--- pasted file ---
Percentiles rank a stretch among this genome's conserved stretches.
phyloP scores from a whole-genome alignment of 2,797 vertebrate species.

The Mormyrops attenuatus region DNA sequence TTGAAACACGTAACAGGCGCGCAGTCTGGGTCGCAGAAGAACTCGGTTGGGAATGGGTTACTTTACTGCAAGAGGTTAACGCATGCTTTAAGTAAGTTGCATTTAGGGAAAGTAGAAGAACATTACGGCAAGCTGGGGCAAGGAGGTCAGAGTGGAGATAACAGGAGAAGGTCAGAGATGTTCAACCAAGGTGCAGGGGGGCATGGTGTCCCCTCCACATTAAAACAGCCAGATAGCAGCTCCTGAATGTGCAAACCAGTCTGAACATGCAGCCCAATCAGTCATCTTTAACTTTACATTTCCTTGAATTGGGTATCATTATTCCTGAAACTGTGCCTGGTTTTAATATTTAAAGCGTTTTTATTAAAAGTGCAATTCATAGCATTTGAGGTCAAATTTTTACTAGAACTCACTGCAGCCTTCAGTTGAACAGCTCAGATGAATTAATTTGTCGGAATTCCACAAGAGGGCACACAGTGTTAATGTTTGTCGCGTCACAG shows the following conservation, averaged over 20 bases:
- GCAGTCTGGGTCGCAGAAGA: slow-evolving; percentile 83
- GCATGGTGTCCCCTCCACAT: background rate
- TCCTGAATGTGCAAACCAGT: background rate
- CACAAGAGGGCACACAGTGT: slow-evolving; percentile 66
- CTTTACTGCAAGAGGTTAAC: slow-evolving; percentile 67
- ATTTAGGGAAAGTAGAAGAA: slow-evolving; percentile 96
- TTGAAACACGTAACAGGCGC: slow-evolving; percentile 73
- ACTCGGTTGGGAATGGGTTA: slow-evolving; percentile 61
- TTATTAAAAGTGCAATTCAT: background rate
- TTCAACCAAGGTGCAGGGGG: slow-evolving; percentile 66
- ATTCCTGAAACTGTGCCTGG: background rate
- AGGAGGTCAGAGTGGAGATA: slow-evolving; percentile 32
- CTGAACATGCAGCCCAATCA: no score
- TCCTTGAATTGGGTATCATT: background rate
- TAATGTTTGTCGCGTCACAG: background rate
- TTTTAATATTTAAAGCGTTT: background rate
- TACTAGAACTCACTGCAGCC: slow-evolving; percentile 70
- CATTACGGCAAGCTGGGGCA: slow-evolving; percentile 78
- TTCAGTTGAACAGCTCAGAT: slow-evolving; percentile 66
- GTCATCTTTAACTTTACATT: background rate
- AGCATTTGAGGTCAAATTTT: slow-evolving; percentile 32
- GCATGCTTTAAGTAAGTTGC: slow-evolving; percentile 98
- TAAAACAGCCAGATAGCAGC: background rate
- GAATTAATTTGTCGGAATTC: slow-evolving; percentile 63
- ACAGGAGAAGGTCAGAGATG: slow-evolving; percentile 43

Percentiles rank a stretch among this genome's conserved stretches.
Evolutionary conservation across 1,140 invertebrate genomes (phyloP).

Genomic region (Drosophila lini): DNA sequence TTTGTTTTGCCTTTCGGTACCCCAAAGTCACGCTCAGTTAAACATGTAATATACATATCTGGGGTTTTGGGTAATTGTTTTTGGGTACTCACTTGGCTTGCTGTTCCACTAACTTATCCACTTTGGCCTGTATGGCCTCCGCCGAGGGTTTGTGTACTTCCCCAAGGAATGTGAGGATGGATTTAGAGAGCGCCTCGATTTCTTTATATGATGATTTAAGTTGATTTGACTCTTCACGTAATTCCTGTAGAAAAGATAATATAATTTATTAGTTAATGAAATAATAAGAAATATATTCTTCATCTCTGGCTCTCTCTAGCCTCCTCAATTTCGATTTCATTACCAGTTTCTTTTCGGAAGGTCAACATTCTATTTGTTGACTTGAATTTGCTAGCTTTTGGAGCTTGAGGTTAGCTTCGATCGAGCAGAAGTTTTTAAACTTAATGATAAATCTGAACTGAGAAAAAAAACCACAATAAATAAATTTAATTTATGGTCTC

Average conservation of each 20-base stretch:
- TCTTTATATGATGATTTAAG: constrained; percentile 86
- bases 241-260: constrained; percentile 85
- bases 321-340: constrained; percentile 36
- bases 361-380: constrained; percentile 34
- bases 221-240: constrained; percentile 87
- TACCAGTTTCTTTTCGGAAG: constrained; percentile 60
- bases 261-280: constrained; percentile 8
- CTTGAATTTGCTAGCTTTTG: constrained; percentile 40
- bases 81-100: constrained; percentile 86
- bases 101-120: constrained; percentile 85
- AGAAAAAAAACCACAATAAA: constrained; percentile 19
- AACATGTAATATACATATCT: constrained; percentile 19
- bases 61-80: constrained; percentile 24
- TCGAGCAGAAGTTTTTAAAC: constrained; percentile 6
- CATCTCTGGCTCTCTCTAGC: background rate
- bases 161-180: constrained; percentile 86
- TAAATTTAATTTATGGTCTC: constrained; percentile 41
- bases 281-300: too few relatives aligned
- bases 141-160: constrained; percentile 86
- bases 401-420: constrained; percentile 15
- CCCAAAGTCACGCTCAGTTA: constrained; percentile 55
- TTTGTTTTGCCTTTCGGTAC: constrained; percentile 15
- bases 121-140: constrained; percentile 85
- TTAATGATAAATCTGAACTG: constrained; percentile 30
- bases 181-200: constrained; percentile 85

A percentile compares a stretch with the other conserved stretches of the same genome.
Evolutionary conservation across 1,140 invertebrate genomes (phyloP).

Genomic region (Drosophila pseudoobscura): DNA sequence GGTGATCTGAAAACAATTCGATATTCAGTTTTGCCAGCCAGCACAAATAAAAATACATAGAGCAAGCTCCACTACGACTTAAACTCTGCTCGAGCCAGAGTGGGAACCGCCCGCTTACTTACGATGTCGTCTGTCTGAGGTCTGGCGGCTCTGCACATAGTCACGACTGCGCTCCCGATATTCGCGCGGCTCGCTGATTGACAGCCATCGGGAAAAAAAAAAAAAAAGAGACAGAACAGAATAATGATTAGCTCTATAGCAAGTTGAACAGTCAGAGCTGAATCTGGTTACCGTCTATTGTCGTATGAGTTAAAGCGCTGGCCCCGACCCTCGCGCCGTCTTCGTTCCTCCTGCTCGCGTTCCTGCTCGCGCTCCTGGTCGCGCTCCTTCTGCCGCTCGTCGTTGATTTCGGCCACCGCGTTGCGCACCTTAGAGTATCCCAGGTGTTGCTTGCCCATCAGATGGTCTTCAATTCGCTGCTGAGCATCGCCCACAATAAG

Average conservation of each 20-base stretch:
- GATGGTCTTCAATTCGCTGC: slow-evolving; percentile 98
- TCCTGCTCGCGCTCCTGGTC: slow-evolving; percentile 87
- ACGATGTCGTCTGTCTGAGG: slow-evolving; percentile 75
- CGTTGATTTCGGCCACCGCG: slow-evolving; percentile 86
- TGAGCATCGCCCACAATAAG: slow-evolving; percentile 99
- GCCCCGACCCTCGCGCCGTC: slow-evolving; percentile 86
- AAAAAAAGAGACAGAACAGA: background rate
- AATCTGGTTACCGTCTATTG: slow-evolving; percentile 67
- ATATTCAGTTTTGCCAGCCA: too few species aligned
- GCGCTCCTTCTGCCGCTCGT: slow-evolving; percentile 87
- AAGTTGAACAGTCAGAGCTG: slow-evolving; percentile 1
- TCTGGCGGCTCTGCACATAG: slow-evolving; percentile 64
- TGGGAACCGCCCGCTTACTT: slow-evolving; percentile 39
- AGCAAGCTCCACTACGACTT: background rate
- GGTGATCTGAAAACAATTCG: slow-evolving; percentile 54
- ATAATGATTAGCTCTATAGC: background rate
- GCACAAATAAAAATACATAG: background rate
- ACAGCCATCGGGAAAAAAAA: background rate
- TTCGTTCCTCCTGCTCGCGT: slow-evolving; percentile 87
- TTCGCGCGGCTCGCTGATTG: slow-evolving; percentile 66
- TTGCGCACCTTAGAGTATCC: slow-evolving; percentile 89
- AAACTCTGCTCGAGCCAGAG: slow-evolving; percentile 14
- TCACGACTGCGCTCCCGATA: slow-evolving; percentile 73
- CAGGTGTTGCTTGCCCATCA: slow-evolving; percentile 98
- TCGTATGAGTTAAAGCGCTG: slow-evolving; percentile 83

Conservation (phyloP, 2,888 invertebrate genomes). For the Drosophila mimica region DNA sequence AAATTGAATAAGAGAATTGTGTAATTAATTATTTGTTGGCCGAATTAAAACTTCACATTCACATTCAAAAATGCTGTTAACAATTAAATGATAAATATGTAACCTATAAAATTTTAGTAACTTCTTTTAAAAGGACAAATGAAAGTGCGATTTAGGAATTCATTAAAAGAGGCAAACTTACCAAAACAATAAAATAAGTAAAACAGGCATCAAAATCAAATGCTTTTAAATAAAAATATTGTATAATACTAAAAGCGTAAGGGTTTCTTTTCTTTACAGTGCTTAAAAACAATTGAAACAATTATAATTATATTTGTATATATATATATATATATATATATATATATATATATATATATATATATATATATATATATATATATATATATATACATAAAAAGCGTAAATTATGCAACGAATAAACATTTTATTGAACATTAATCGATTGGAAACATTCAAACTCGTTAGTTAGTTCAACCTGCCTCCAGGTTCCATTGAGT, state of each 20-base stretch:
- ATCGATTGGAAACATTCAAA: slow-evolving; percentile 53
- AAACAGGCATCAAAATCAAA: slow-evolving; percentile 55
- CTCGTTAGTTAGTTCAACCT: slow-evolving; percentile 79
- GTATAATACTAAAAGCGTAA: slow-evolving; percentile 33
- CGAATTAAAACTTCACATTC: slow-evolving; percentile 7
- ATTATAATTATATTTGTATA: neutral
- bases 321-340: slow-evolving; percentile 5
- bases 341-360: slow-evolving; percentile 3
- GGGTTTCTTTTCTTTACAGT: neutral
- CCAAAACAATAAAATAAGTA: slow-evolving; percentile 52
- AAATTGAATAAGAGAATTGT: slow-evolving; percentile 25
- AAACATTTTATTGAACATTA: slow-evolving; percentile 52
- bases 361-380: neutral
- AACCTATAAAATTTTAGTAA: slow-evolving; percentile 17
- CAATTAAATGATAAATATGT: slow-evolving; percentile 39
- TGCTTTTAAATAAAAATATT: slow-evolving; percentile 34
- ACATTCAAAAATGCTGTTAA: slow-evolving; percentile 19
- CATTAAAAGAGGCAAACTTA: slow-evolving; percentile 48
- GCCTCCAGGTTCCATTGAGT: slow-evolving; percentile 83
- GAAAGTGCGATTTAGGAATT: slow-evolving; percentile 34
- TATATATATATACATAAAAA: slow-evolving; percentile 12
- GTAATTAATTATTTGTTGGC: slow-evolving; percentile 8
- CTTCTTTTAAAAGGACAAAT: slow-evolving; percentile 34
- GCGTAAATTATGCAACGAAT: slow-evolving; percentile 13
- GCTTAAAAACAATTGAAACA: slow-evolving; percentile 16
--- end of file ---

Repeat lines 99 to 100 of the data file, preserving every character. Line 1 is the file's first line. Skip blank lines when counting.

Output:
- AAACATTTTATTGAACATTA: slow-evolving; percentile 52
- bases 361-380: neutral